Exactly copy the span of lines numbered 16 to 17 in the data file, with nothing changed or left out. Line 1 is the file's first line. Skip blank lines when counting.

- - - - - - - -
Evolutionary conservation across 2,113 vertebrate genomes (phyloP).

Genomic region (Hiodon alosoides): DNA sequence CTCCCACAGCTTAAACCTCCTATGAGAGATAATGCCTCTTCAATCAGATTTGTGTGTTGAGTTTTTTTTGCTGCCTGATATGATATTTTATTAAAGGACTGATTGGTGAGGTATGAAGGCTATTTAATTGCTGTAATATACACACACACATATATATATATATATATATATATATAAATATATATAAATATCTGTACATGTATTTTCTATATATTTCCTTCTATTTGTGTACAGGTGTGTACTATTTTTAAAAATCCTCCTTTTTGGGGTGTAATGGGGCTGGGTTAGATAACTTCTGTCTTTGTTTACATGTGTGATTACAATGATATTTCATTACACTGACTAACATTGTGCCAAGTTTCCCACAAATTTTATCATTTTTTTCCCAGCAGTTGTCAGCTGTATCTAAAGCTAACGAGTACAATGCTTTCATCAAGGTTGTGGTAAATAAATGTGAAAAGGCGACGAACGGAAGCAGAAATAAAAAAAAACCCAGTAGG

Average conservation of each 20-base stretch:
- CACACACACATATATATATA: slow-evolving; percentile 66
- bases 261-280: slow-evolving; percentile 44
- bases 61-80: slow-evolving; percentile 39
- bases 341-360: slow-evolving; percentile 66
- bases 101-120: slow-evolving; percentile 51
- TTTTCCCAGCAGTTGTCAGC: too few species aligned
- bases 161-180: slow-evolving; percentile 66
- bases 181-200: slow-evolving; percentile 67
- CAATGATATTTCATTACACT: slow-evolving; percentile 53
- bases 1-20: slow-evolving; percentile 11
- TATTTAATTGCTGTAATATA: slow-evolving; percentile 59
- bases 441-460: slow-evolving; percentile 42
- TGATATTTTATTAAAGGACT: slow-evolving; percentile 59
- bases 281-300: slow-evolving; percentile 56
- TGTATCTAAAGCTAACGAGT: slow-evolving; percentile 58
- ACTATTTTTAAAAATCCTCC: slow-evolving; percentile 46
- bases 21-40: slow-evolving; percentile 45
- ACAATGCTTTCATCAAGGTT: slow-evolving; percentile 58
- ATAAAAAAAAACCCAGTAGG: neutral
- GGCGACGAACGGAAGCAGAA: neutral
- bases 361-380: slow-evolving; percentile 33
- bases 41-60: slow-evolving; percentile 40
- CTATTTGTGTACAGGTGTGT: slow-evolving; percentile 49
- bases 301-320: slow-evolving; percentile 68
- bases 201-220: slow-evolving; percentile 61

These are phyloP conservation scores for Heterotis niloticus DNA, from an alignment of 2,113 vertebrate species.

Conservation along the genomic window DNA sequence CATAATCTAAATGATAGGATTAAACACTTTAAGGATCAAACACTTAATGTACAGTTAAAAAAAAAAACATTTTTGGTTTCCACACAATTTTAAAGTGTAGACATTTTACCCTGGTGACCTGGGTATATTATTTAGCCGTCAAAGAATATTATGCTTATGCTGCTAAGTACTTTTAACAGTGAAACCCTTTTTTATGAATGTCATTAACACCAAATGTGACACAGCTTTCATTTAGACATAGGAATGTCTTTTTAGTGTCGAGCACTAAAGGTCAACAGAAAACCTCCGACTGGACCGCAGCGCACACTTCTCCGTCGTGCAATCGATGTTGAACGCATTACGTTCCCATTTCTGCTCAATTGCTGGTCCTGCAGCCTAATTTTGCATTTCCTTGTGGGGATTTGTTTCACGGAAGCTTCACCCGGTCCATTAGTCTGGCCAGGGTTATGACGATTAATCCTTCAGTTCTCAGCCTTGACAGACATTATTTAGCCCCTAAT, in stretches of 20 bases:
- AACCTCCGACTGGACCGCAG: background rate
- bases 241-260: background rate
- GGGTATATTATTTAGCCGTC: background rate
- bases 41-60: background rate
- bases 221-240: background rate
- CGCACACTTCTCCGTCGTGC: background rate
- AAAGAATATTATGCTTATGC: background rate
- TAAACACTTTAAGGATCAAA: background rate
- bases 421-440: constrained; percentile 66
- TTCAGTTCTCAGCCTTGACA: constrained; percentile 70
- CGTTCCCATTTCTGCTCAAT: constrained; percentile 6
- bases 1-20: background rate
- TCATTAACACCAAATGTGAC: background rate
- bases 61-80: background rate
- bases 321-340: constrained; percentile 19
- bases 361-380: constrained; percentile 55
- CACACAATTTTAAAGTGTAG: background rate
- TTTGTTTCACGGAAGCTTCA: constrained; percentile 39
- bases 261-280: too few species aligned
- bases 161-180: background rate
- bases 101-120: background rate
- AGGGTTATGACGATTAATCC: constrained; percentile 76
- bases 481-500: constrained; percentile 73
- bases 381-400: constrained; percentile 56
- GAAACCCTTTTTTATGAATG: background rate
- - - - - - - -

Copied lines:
- TGATATTTTATTAAAGGACT: slow-evolving; percentile 59
- bases 281-300: slow-evolving; percentile 56